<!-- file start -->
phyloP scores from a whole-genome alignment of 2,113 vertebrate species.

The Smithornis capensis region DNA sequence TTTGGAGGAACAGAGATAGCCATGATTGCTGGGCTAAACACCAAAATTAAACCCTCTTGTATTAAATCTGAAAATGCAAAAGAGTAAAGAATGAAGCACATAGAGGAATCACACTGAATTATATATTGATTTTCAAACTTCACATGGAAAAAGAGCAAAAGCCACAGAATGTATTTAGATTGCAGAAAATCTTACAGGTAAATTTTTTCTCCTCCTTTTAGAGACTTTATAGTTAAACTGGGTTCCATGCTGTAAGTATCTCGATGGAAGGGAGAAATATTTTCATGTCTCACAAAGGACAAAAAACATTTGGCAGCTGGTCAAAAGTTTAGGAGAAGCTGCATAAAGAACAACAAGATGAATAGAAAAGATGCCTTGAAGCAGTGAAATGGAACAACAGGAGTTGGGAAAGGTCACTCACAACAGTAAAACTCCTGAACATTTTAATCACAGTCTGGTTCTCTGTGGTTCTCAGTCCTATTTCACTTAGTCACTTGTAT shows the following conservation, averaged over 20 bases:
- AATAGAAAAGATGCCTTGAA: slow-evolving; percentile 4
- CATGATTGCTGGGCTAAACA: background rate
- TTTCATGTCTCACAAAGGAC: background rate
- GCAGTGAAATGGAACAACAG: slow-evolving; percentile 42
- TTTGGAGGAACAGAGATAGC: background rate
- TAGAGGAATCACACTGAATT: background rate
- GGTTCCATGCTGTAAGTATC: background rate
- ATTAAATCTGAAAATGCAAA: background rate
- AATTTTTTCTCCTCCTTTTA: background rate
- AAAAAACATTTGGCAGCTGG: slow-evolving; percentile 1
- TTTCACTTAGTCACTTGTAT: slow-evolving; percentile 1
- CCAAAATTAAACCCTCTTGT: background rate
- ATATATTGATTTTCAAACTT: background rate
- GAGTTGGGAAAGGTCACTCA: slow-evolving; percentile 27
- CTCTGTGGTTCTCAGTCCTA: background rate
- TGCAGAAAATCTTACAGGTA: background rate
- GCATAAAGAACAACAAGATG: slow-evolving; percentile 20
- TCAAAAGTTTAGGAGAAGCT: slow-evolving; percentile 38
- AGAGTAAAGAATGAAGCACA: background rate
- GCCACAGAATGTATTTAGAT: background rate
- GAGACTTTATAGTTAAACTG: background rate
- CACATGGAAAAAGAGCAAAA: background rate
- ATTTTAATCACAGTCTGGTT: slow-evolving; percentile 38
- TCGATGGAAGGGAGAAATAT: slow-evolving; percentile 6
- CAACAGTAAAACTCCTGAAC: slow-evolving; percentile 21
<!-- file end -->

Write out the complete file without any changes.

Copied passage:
phyloP scores from a whole-genome alignment of 2,113 vertebrate species.

The Smithornis capensis region DNA sequence TTTGGAGGAACAGAGATAGCCATGATTGCTGGGCTAAACACCAAAATTAAACCCTCTTGTATTAAATCTGAAAATGCAAAAGAGTAAAGAATGAAGCACATAGAGGAATCACACTGAATTATATATTGATTTTCAAACTTCACATGGAAAAAGAGCAAAAGCCACAGAATGTATTTAGATTGCAGAAAATCTTACAGGTAAATTTTTTCTCCTCCTTTTAGAGACTTTATAGTTAAACTGGGTTCCATGCTGTAAGTATCTCGATGGAAGGGAGAAATATTTTCATGTCTCACAAAGGACAAAAAACATTTGGCAGCTGGTCAAAAGTTTAGGAGAAGCTGCATAAAGAACAACAAGATGAATAGAAAAGATGCCTTGAAGCAGTGAAATGGAACAACAGGAGTTGGGAAAGGTCACTCACAACAGTAAAACTCCTGAACATTTTAATCACAGTCTGGTTCTCTGTGGTTCTCAGTCCTATTTCACTTAGTCACTTGTAT shows the following conservation, averaged over 20 bases:
- AATAGAAAAGATGCCTTGAA: slow-evolving; percentile 4
- CATGATTGCTGGGCTAAACA: background rate
- TTTCATGTCTCACAAAGGAC: background rate
- GCAGTGAAATGGAACAACAG: slow-evolving; percentile 42
- TTTGGAGGAACAGAGATAGC: background rate
- TAGAGGAATCACACTGAATT: background rate
- GGTTCCATGCTGTAAGTATC: background rate
- ATTAAATCTGAAAATGCAAA: background rate
- AATTTTTTCTCCTCCTTTTA: background rate
- AAAAAACATTTGGCAGCTGG: slow-evolving; percentile 1
- TTTCACTTAGTCACTTGTAT: slow-evolving; percentile 1
- CCAAAATTAAACCCTCTTGT: background rate
- ATATATTGATTTTCAAACTT: background rate
- GAGTTGGGAAAGGTCACTCA: slow-evolving; percentile 27
- CTCTGTGGTTCTCAGTCCTA: background rate
- TGCAGAAAATCTTACAGGTA: background rate
- GCATAAAGAACAACAAGATG: slow-evolving; percentile 20
- TCAAAAGTTTAGGAGAAGCT: slow-evolving; percentile 38
- AGAGTAAAGAATGAAGCACA: background rate
- GCCACAGAATGTATTTAGAT: background rate
- GAGACTTTATAGTTAAACTG: background rate
- CACATGGAAAAAGAGCAAAA: background rate
- ATTTTAATCACAGTCTGGTT: slow-evolving; percentile 38
- TCGATGGAAGGGAGAAATAT: slow-evolving; percentile 6
- CAACAGTAAAACTCCTGAAC: slow-evolving; percentile 21